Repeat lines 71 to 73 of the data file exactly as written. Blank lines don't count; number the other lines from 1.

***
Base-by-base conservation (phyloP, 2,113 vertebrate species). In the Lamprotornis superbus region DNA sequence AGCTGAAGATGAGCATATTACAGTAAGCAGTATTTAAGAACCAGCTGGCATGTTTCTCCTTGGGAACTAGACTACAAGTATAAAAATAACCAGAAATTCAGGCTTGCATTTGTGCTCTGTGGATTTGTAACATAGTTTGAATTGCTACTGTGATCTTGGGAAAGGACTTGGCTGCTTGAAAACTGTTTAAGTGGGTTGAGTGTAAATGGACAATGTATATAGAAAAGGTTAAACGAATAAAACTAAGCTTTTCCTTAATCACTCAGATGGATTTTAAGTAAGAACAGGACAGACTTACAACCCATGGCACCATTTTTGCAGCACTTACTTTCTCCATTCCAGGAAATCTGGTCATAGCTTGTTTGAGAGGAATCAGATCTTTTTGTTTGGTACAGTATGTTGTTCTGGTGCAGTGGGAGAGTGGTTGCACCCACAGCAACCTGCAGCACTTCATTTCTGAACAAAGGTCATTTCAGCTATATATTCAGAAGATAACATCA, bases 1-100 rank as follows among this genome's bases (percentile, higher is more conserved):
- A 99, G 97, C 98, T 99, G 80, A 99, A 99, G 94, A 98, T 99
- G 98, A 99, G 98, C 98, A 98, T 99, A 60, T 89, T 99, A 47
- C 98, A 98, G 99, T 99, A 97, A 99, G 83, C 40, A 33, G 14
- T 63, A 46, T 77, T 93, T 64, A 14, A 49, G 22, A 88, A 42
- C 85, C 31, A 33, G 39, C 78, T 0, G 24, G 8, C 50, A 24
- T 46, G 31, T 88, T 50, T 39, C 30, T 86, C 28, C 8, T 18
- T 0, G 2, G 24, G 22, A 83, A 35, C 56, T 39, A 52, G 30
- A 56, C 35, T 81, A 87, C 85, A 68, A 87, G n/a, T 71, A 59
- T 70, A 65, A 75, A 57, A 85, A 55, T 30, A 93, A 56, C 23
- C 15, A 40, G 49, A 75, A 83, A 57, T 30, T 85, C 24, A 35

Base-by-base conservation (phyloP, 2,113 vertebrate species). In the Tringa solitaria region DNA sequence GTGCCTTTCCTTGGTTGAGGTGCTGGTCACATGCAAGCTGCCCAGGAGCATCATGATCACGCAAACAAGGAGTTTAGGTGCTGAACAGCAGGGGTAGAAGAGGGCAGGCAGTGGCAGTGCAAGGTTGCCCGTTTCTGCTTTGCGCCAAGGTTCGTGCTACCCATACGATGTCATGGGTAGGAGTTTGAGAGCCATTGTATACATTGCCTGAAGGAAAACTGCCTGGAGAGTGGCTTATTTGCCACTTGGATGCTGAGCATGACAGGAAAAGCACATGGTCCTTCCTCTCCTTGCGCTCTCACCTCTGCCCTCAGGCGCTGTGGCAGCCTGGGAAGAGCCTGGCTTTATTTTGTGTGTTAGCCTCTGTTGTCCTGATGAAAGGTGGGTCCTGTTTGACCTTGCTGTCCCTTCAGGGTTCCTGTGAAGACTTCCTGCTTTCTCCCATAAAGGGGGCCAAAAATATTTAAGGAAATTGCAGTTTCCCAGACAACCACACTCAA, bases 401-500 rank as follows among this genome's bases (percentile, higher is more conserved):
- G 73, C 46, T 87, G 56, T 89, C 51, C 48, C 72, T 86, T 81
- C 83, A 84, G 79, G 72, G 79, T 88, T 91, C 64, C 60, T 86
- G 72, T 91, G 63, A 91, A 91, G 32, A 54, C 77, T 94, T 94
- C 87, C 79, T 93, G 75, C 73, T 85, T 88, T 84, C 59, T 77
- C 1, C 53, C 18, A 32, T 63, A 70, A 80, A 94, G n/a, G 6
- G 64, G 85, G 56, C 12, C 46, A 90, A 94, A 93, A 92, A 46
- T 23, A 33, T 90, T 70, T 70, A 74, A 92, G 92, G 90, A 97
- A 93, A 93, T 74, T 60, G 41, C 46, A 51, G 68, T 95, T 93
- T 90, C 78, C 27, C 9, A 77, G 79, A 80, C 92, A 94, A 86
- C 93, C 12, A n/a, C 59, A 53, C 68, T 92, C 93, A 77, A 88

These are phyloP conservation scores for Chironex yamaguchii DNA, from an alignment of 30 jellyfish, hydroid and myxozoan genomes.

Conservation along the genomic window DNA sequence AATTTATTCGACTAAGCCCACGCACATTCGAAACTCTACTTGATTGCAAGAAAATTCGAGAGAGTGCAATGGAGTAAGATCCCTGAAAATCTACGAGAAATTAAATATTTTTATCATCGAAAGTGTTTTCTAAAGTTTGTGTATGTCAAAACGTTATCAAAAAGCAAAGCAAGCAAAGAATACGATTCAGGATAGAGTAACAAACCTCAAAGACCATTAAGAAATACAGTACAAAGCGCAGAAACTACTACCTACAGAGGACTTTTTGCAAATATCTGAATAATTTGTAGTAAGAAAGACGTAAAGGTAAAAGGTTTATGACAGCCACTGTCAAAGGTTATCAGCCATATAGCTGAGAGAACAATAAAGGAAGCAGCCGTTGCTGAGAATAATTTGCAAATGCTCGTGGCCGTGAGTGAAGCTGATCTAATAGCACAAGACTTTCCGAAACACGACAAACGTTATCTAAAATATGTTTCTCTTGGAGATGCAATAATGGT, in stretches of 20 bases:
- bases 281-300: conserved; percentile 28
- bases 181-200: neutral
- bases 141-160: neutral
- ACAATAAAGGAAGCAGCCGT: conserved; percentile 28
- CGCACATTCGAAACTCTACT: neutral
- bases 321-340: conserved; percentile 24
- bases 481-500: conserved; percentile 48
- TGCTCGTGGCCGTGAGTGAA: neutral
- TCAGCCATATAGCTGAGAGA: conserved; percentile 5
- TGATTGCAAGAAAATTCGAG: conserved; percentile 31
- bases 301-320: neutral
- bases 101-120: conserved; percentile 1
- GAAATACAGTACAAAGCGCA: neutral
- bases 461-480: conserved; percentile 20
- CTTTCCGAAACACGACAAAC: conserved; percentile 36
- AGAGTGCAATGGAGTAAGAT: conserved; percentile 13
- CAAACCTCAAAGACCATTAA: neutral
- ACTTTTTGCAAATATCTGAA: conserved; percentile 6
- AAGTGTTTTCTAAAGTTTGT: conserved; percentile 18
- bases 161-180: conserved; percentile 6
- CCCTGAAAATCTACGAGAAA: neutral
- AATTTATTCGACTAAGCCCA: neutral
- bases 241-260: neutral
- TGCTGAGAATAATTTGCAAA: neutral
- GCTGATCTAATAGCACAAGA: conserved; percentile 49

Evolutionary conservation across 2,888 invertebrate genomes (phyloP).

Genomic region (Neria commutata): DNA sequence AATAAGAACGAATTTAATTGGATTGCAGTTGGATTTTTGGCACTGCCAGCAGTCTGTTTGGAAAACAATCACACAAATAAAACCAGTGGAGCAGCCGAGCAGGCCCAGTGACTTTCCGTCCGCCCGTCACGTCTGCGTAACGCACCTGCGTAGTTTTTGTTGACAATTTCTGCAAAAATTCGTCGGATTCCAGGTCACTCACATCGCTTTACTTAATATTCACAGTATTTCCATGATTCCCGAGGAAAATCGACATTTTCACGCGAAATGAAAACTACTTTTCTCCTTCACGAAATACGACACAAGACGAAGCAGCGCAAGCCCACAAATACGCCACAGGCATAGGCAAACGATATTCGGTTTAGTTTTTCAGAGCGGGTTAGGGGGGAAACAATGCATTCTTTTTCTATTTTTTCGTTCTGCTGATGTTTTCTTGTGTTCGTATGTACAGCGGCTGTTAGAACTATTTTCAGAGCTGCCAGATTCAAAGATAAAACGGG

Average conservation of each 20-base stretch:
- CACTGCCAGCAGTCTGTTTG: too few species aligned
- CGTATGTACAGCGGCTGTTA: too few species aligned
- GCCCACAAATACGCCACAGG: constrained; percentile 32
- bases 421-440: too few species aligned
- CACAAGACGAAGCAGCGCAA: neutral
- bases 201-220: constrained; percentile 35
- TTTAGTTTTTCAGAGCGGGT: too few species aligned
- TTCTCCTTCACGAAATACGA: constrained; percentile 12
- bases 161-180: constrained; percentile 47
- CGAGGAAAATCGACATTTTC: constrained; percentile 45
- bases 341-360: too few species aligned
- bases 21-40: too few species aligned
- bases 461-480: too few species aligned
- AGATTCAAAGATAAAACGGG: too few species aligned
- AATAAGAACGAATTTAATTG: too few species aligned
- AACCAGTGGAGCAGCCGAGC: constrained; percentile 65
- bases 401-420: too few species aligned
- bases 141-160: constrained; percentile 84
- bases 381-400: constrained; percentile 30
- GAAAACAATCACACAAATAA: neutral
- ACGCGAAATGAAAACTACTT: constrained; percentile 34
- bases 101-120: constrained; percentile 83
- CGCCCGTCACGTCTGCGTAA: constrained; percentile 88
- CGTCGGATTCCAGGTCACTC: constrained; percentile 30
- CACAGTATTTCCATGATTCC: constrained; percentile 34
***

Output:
- bases 381-400: constrained; percentile 30
- GAAAACAATCACACAAATAA: neutral
- ACGCGAAATGAAAACTACTT: constrained; percentile 34